Trust Joins Partners for “Walking One Stop” in Hialeah

Trust Joins Partners for “Walking One Stop” in Hialeah

Trust staff, providers go door-to-door with information and resources

Many of the children and families who most need assistance are often the hardest to reach. Whether because of lack of awareness, housing insecurity, high neighborhood crime rates or other social and physical factors, these individuals do not have the advantage of seeking resources that could help enrich their lives and navigate challenging situations. 

That is part of the reason why Wayne Rawlins developed the Walking One Stop model for reaching out to communities in need. And the reason The Children’s Trust partnered with Rawlins to host the first-ever Waking One Stop in Hialeah in early December.  

The event was held at Benny Babcock Park on December 3 and included multiple partners and organizations that brought together local, state and federal resources to the front doors of residents in need, literally. The Trust set up shop at the park, along with other Trust-funded providers, and then went door-to-door, passing out material and gathering brief information about the household dynamic and making an effort to pair that family with needed services.

This event was successful in disseminating informative materials on the variety of services offered by The Trust and other organizations involved. It successfully helped raise awareness among community members on the availability of services and support to address their needs while also fostering a deeper understanding of the services those residents need to enhance their quality of life.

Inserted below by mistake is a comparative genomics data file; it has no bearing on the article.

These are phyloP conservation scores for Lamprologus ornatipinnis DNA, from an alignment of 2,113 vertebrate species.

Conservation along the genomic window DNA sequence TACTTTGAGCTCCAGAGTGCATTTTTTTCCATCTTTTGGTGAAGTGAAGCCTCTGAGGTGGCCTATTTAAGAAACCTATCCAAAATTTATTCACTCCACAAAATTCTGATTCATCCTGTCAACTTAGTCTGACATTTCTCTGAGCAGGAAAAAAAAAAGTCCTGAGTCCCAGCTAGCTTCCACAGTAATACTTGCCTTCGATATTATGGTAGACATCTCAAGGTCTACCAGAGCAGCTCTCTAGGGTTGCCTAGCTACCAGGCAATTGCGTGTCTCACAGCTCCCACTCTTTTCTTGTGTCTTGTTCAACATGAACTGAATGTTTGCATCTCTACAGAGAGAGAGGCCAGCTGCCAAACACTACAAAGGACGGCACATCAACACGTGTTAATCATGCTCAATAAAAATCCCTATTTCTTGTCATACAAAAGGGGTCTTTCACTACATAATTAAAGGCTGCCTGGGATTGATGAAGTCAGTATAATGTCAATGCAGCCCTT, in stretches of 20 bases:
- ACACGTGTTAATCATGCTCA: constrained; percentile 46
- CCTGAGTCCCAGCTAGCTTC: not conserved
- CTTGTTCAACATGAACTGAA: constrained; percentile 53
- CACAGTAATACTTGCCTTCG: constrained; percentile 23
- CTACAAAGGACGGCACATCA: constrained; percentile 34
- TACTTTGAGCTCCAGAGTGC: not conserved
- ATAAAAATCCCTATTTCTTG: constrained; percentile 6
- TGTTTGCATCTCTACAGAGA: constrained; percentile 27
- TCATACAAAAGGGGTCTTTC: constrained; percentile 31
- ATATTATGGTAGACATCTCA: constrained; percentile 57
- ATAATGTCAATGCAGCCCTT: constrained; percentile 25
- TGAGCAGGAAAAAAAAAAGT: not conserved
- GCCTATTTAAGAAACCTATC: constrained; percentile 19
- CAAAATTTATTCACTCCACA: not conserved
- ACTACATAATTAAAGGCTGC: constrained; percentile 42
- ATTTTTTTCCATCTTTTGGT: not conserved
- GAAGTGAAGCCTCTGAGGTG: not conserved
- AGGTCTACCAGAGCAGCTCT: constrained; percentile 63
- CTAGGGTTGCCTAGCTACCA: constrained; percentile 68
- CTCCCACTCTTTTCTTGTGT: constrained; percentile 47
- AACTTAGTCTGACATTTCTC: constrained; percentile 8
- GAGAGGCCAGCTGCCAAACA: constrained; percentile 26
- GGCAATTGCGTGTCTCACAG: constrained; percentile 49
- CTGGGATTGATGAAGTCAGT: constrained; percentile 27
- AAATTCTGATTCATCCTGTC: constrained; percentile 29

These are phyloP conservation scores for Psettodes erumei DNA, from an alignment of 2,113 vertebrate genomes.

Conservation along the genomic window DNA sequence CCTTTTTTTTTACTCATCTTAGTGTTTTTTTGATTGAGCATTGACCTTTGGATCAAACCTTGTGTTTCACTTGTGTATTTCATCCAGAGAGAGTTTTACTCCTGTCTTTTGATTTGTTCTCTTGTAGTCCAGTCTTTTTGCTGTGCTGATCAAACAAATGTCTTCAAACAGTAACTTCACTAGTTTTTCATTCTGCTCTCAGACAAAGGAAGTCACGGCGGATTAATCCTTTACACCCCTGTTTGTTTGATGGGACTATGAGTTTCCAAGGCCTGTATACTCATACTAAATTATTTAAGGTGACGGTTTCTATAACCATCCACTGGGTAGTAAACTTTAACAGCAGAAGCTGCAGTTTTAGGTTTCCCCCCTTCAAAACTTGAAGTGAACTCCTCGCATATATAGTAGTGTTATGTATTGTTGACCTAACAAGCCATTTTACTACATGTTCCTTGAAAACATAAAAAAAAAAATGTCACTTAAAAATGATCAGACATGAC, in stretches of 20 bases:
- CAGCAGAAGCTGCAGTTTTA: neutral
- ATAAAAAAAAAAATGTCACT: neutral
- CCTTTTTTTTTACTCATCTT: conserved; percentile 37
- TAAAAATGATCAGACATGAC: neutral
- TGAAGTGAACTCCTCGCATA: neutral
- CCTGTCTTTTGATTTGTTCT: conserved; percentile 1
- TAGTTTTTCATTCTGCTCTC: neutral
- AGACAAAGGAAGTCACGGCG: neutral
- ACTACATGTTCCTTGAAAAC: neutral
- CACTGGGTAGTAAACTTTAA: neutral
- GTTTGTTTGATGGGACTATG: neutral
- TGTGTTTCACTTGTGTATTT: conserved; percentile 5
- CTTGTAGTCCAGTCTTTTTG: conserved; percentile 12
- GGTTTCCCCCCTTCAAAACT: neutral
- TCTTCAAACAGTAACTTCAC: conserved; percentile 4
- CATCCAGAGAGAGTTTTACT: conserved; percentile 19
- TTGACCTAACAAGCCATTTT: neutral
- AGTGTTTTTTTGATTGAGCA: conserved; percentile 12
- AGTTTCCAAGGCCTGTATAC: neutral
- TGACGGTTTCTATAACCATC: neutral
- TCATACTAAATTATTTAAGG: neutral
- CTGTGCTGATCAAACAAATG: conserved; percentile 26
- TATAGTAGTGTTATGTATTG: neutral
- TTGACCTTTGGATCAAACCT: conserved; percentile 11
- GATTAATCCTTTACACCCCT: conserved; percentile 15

Esteban Bovo, mayor of Hialeah, attended the event and supported the effort to get resources to those who need them most. “There are a lot of new families here to the United States and they are adapting to the American dream,” he told Telemundo 51. “This is an opportunity to share information with them about the different programs that exist (to help them).”

Resident Loarni Sanchez showed up early with her daughter to take advantage of the Trust-funded UHealth Pediatric Mobile Unit which was on hand at the park to give free vaccinations. 

Vitia Acosta, 33, has been in Miami for a year and a half, but has not been able to find work. Finding support for her and her 3-year-old son has been a challenge. At the Walking One Stop she was able to sit with staff from another Trust partner, Career Source South Florida, that helped her work on her resume and helped her with job interview skills. 

The Hialeah Walking One Stop is another example of The Trust reaching into the communities it serves to bring resources, services and information to those who need it. Trust-funded programs operate all across the county and in Hialeah there are 55 Thrive by 5 (early education) program sites, 30 youth development program sites, 14 HealthConnect clinics, 12, parenting program sites and six benefit enrollment sites. 

To find Trust-funded programs in your neighborhood, visit